Becoming a better reader

I am naturally a galloping reader.  I rattle through books at top speed, eager to know what happens next, then (if the book is good) I’m gutted when I get to the last page.  I feel like I’ve lost a great friend.  

I don’t think there’s anything wrong with this approach – it’s an indicator of how much I’m enjoying the book in question and the fact that it’s a good page-turner.  But I sometimes think some of my appreciation of the book is lost in the speed at which I devour the words.  

Since I’ve started writing the way I read has definately changed.  Before I read mainly for enjoyment (I’m talking about novels here) but now I also read to learn.  I think about the author’s style, genre, characters, language and anything else I can absorb along the way.  I still read quickly but I think I appreciate and reflect more as I go along and it means that not only do I know whether I’ve enjoyed the novel, I also have a clearer understanding why.

I’ve just finished The Fearless by Emma Pass which I enjoyed a lot.  A great adventure, which I gobbled up at the usual speed.  But I stopped and reflected several times along the way so when I read the final page I knew exactly why I enjoyed it: sound plot, straightforward language, strong characters, each with their own clear voice (the chapters are written in the first person from the point of view of one of the three main characters which is very effective) and vivid settings (I was in no doubt where the story was without any unnecessary long descriptions). 

I think my point is that I enjoy books more now that I’m becoming a better reader!  I would love to know what your reading style is and whether you are a galloper or a reflector when it comes to reading…..


Book Review: Noughts & Crosses by Malorie Blackman

So I’ve been off-radar for a couple of months….I”m going to blame that on the very early arrival of sprog #3 (all fine just little!) which kind of scuppered all attempts at writing and well, using my brain at all for the past 9 weeks.  It has also meant my reading has ground to a halt (sleep wins) but in the midst of it all a friend bought me this book to escape into while I was in hospital and I couldn’t put it down.

Noughts & Crosses is the story of Sephy and Callum.  It’s a love story – a dystopian Romeo and Juliet, set in a time where the superior black Crosses control society and lord over the inferior white Noughts.  Sephy is a Cross, Callum a Nought and the two don’t mix.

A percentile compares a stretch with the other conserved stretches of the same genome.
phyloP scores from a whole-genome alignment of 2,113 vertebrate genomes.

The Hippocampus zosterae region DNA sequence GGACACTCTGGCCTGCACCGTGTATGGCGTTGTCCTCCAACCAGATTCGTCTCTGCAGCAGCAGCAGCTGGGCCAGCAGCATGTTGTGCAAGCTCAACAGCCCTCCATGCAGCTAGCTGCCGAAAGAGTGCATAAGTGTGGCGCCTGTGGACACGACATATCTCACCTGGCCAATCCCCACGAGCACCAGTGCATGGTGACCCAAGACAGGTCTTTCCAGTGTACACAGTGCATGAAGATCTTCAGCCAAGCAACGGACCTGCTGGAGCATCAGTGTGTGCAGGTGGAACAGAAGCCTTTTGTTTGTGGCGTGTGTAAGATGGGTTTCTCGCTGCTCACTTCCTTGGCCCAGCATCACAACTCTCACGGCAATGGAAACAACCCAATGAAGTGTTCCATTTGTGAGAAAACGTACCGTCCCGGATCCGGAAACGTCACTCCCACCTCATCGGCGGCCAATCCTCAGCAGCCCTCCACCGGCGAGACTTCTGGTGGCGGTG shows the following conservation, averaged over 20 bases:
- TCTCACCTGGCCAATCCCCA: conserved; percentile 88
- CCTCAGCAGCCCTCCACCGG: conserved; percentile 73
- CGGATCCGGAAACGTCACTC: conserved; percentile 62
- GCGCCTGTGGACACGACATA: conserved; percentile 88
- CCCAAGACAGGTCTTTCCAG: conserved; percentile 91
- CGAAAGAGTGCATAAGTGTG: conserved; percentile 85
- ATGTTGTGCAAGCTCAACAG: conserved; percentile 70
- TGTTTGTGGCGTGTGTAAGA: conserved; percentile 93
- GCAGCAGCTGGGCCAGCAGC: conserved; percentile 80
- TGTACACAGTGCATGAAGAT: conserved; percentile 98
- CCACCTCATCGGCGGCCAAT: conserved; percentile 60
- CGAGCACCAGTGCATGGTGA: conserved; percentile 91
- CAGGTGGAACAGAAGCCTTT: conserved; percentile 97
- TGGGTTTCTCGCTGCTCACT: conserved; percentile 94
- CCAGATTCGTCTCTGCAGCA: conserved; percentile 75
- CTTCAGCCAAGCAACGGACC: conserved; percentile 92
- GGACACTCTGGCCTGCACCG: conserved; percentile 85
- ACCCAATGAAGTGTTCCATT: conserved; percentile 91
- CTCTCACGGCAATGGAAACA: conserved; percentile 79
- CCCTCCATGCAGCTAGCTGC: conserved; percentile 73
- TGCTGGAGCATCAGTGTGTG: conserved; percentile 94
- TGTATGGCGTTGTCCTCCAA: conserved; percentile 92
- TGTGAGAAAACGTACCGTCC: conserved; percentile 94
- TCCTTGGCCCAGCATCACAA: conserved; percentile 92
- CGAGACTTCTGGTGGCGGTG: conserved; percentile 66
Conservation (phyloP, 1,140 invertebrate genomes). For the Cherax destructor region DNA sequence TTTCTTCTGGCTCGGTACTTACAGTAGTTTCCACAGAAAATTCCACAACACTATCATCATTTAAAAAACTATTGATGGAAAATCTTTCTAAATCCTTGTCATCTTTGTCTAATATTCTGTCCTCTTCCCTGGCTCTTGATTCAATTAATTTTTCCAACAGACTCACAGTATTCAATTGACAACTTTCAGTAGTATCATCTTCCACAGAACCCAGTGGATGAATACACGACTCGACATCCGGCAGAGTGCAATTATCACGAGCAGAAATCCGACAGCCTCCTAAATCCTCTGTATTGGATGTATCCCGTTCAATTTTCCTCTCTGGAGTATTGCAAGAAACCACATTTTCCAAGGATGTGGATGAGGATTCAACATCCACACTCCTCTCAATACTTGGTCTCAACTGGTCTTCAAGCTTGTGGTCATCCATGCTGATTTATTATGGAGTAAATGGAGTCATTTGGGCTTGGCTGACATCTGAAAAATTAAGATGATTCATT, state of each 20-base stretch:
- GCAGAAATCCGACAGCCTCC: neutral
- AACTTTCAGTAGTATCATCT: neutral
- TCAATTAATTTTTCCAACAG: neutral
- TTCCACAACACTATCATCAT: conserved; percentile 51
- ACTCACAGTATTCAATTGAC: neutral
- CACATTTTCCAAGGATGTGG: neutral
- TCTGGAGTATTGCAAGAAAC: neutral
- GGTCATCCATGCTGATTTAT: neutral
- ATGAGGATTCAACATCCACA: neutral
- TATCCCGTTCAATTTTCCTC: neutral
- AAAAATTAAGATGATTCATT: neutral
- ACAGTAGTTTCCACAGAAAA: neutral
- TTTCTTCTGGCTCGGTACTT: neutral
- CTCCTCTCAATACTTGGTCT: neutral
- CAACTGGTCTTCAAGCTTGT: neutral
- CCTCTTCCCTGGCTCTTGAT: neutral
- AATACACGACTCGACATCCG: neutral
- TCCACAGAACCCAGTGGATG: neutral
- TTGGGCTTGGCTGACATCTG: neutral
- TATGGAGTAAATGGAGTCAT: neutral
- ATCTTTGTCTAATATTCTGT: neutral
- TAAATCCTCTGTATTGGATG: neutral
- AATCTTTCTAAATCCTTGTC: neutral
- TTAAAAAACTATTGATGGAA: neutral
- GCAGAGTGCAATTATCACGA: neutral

I’m not going to risk any spoilers by saying much about the story but I have to tell you what captivated me about this book.  The writing is lovely; sharp and real.  The characters though are what did it for me.  They jump out of the page and you can’t let them out of your sight until their story is finished.  The book deals head on with the issue of racism in a brave way and some of the scenes are very vivid.  In particular there is a scene where white Noughts are allowed to attend a school with black Crosses which comes to life in such a powerful way – it stayed with me long after I finished the book.

In the note at the beginning of the book, the author says; ‘Noughts & Crosses was quite simply a book I had to write, a story I had to tell.’ which sums it up really.  This is a wonderful book.  Really encourage you to pick it up if you haven’t already.  It’s a keeper.

Book Review: Half Wild by Sally Green

When this book arrived it felt like a real treat – I’ve been looking forward to reading it ever since I finished its predecessor, Half Bad.  It’s the second in the Half Bad trilogy, which tells the story of Nathan Byrn – a half white, half black witch living in a world where (putting it mildly) the two do not get along.

In order to talk about Half Wild I need to say what Ioved about Half Bad (apologies if this turns into a review of both!).  I listened to an interview with Sally Green on Women’s Hour last year and felt drawn into the story as she spoke about it.  There are of course plenty of stories out there about witches and wizards and all things magical but this one sounded different.  And intriguing.  A genre I love, written by a former professional (in her case accountant, in my case lawyer).  I must read this book, thought I!

Half Bad is all about Nathan himself, how he becomes a fully fledged witch and deals with some pretty horrendous things along the way.  I think that it is so tempting, especially in this genre to throw your main character straight into the acton, not giving them a chance to process what is happening to and around them.  After all we are eager to get into the adventure as quickly as possible!  But Half Bad does both adventure and character so effectively.  Sally takes us straight into the action and intrigue (I was hooked instantly) but this is unmistakably Nathan’s journey and his way through it is wonderful to read.